Office 365 and the cloud have opened a lot of doors for businesses who are trying to reduce the amount of repetitive tasks performed by their users. No app in 365 does this more so than Microsoft Flow, now renamed to Power Automate.
So what is Power Automate?
Power Automate, in simple terms, is an automation tool. It is like a macro, that runs in the cloud.
It can connect to many different apps (in the cloud) and not just Office 365, but many others as well, 300 at the time of writing. Including but not limited to:
- SQL server
- You tube
You can see the entire list here:
So what does that mean?
Well, simply put, it means that any task, that needs to be run depending on an action in one of these web apps, Power Automate can do it.
So one example, lets say, you want create a sharepoint list item if someone mentions you in a tweet (in twitter). We can create a Power Automate that does it for us, in fact there is a pre-built template just for this:
Cool, so what else can I do?
Well, the limit is generally what we can and can’t think of, and our technical ability. There are some more complex things it can’t do, but just to give you some examples:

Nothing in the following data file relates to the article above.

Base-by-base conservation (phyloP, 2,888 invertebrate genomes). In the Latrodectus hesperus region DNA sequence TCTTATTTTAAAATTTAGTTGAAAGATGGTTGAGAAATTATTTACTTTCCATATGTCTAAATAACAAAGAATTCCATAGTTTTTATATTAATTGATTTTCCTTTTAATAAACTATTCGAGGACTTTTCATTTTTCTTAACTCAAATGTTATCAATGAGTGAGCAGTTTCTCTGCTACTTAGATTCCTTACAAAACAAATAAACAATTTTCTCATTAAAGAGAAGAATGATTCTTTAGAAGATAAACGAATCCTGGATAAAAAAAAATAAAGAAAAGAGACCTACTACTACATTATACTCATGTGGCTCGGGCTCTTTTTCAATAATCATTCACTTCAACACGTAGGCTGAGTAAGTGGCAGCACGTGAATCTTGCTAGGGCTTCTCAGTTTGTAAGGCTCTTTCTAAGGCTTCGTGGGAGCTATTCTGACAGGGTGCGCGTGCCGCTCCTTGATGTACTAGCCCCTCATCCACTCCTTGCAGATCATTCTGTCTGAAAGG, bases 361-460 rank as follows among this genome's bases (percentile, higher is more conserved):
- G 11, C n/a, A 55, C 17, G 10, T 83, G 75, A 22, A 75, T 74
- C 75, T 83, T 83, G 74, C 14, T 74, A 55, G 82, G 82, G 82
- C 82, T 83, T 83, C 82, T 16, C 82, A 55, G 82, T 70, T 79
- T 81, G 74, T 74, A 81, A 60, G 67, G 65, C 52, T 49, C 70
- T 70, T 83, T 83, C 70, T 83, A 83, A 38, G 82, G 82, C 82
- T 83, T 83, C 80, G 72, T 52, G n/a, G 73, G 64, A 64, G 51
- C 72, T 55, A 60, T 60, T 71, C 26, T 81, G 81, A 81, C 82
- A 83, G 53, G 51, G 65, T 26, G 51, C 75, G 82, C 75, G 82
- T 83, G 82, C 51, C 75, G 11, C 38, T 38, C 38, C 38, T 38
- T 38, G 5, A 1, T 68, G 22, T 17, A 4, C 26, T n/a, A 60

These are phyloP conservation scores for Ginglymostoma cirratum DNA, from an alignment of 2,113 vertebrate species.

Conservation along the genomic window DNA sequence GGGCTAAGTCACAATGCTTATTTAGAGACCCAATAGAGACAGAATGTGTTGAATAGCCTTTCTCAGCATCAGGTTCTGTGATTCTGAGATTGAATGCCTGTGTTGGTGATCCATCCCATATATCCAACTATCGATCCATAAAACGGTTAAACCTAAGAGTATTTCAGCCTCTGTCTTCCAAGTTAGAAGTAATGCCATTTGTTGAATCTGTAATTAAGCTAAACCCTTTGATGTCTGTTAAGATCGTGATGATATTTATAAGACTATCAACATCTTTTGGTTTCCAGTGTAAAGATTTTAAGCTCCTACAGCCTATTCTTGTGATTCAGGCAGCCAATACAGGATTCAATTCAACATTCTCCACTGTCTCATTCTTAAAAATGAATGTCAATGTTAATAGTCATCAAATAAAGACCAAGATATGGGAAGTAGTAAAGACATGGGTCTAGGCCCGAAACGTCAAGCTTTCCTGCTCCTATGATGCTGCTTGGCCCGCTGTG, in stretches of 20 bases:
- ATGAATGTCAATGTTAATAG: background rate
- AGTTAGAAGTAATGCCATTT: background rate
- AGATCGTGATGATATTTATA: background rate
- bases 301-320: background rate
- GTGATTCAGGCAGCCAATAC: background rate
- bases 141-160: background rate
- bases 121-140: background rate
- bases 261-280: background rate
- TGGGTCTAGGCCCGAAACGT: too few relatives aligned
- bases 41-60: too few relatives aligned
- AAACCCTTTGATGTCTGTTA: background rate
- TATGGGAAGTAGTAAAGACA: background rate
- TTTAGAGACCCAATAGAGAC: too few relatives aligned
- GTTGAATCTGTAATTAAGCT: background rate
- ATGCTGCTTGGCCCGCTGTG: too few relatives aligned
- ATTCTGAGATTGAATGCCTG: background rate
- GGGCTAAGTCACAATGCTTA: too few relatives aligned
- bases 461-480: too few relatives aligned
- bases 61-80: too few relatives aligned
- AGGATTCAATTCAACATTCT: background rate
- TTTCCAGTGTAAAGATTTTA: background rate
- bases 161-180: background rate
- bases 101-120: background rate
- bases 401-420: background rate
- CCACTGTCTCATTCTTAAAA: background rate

And if we want, we can create a Power Automate from scratch, add our own connectors and then program exactly what we need it to do, here is the custom Automate we use for our timesheet app:
We made each step, making sure to do all the bits we needed.
Simple example of an approval flow.
So, one thing a lot of businesses need is an approval process on certain documents, before they leave the building or even just to be saved in the relevant folder.
The approval process is really where Power Automate shines, because it is so simple to do.
If I go to a document library in SharePoint, there is an add flow button, right there at the top of the library, but first we need to add a column called StatusCode (ask for more info)
This brings up a list of stuff we can do, and if there is a time field in the metadata, it will give us a button to add reminders, for now, I will create a flow to request approval from a manager:
You may need to do some signing in, but once there, you should just need to click on Create Flow:
As long as the users have their line manager set in the active directory (ask for more information), it is done, we have nothing else to do. If we go back to our library now and select a file, we can now see a request approval button under Flow:
QIC Systems can help you on your cloud journey, including building flows and automation, for more information or for a demo, please call on 01962 711000.